In fact I have previously mentioned this as a feature request for Scrivener. For DOCX all Pandoc does is copy a bunch of XML setup files (as DOCX is really just a zip of files), to copy across page layout and styles etc. The code is available to do so and so Scrivener could do something similar – in the compiler you’d give it a path to a DOCX file and it would use that.

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Yeah, I’ve got some notes written down for that. We could have a path to a docx as one option, as that would be very useful, but it also wouldn’t be too difficult to encode the template into the Format itself, as these files are really small. It would make distributing designs easier—and would mean finally having a feasible way of providing half a dozen or so examples in the stock setup, like I can for MMD/LaTeX.

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Yeah, if you could “import” the DOCX or ODT file into the compile format itself that would be super great!

I haven’t been keeping up with recent developments. Still, it always seemed to me that Scrivener is, in part, an excellent tool for writers, and it does offer the ability to build the tools I need.

I was attracted to Scrivener as a writer and not as a programmer. As product designers, writing templates for writers to interact with publishers easily would be a huge step forward. It is a significant ask, I know, but it would do a lot to make the product more useable and let the clientsfocus on, you know, writing.

I ask as I do not know. Is there a published standard used my many if not most publishers to which Scriverner developers could develop too?

If not it just seems it would be a serious business risk to develop without a target standard. Already they are on three OS platforms with a multitude of output formats.

A lot of technical publishers have templates in Word and/or LaTeX that they ask authors to use. While they are all similar, I wouldn’t say they are as universal as, say, “Standard Manuscript Format” is for fiction. There are a lot of publisher-specific tweaks, and also a lot of field-specific conventions even under a single publisher’s umbrella. So from a business standpoint it would probably make more sense for us to develop a way to streamline use of publisher-suppled templates, rather than attempting to implement our own.

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Yes, Kewms is right. It seems every publisher may be a bit different. All the publishers I’ve Googled have author pages that describe their style and format and many have DOC and LaTeX templates.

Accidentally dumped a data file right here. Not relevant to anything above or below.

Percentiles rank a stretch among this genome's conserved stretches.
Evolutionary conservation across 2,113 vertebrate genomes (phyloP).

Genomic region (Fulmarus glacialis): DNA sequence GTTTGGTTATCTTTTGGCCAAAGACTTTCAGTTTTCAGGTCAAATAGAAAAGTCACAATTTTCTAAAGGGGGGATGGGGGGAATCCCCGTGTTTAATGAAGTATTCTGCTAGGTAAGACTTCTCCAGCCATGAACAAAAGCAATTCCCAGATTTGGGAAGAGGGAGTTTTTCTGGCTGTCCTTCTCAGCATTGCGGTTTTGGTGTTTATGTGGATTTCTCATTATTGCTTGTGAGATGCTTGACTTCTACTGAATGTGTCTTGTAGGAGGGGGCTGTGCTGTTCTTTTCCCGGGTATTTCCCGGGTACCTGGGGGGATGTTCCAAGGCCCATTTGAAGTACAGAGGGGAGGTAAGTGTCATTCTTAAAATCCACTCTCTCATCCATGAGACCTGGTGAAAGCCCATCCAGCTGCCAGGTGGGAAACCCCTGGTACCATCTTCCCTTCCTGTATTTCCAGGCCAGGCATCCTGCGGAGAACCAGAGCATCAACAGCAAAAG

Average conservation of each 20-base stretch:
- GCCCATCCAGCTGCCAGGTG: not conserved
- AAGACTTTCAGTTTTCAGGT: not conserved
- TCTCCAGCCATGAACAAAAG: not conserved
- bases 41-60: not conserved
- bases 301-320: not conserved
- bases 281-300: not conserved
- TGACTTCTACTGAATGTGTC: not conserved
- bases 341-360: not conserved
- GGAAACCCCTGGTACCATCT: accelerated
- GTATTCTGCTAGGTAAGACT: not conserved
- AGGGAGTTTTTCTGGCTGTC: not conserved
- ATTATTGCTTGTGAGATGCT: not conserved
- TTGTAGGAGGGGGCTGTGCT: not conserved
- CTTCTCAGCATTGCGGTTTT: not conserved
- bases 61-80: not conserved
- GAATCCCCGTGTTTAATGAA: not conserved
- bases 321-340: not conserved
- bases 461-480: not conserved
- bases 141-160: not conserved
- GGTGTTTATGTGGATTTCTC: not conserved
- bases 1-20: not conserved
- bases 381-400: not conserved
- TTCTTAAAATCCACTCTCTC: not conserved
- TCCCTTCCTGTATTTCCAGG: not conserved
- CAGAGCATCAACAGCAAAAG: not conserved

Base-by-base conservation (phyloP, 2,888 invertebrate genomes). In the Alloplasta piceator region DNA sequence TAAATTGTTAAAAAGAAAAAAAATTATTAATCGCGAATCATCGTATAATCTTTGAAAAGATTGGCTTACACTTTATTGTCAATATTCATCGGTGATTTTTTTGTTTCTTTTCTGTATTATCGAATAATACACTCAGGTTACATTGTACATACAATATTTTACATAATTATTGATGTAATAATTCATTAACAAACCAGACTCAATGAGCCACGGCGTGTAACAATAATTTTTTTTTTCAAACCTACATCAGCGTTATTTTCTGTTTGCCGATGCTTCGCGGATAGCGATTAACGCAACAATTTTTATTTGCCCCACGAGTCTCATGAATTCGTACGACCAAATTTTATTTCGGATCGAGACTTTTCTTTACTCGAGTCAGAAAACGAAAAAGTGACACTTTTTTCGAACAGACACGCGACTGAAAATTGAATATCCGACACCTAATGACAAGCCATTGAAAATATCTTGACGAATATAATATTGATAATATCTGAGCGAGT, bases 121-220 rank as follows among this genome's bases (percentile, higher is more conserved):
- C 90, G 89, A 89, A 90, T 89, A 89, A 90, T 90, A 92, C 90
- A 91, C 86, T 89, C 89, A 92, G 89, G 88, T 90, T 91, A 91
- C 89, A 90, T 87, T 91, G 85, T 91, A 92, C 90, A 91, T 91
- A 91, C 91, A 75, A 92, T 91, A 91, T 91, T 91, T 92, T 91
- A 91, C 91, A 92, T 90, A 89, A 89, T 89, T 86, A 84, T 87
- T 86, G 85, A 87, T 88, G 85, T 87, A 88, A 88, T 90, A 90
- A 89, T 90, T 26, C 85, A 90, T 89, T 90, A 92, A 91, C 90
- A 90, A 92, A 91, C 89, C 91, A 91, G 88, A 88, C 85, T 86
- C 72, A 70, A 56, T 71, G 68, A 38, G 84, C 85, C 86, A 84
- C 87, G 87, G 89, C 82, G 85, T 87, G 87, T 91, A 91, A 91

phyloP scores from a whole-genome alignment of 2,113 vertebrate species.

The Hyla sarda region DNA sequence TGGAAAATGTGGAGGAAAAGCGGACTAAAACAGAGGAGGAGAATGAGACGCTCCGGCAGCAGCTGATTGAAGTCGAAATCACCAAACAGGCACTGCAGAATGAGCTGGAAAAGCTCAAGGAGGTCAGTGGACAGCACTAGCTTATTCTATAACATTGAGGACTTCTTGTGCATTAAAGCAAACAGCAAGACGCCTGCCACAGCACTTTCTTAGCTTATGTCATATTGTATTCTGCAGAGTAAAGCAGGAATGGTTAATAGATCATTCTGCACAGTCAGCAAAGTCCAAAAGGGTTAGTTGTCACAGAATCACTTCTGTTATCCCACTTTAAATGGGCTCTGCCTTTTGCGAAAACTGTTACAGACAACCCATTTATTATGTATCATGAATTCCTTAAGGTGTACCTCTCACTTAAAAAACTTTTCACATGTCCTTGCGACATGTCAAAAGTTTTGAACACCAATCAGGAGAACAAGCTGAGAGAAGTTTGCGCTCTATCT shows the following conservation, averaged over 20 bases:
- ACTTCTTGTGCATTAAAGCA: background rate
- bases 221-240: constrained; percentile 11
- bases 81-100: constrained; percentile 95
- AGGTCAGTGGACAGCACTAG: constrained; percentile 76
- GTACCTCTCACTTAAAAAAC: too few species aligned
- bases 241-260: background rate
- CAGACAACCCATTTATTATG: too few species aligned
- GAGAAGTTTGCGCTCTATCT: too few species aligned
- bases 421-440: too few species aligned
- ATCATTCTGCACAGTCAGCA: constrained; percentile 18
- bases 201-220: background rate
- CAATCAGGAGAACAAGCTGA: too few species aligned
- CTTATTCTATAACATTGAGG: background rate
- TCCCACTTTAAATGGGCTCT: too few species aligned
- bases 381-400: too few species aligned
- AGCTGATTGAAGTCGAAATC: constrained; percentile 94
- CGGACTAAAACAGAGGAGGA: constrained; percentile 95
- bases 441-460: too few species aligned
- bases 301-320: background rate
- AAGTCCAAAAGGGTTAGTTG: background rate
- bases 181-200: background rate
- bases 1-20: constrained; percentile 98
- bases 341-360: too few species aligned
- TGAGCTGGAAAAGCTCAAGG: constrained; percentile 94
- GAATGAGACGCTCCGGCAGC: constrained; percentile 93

It may make sense to have templates for the largest publishers. It might take an expert 30 minutes each and an amateur like me a week or more.

My understanding is that publishers outsource much of the process, and an author can save time and maybe a lot of money if Scrivener could do much of the work, including formatting.

I don’t have experience with “camera ready” copy, but I imagine that would be the gold standard for compliant output.

Only if the publisher is planning to publish your manuscript “as is,” with no editing on their side.

I worked with one of the largest publishers, and they seemed to charge for each service–not explicitly, but the editor had a budget and decided how much editing and other services to give me based on my needs and the cost.

I could have gotten more done and better results if I had been better prepared. Most of the services they provided could have been accomplished with good software, freeing up resources to produce a better book quicker.

What they did was necessary, but it wasn’t necessary to have them do it. I will have a very different experience next time.

To clarify one point, having Pandoc using a Word template is very far away from what anyone would refer to as “programming”! There might have been some “over-explaining” in there when we were talking back and forth about what Scrivener could do better.

The vast majority of this particular job is done inside Word itself, messing with stylesheets. With a template that already has the stylesheets done, it would mostly be a matter of renaming styles to match what Pandoc wants on output, or copying and pasting formatting into Pandoc’s own starter template (often the ideal direction to work from). So long as the publishing house is fine with these style names (they want the look not the names), then you’re golden. Where it might get more dicey is if the names matter more than the look.

Then, you tell Pandoc to use that file you created as its template for the stuff you compile out of Scrivener, and that’s it. I’ve created some really cool looking designs this way, stuff with drop caps and all manner of things you wouldn’t ordinarily see coming “straight out of Scrivener” without something way more complicated like LaTeX, but there they are with one click of the compile button.


Well, yes, of course editors have budgets.

Unless you’re prepared to pay a professional editor or book designer out of your own pocket, though, don’t assume that doing more yourself will result in more publisher resources dedicated to your book. Automated editing and layout tools are notorious for producing amateurish results.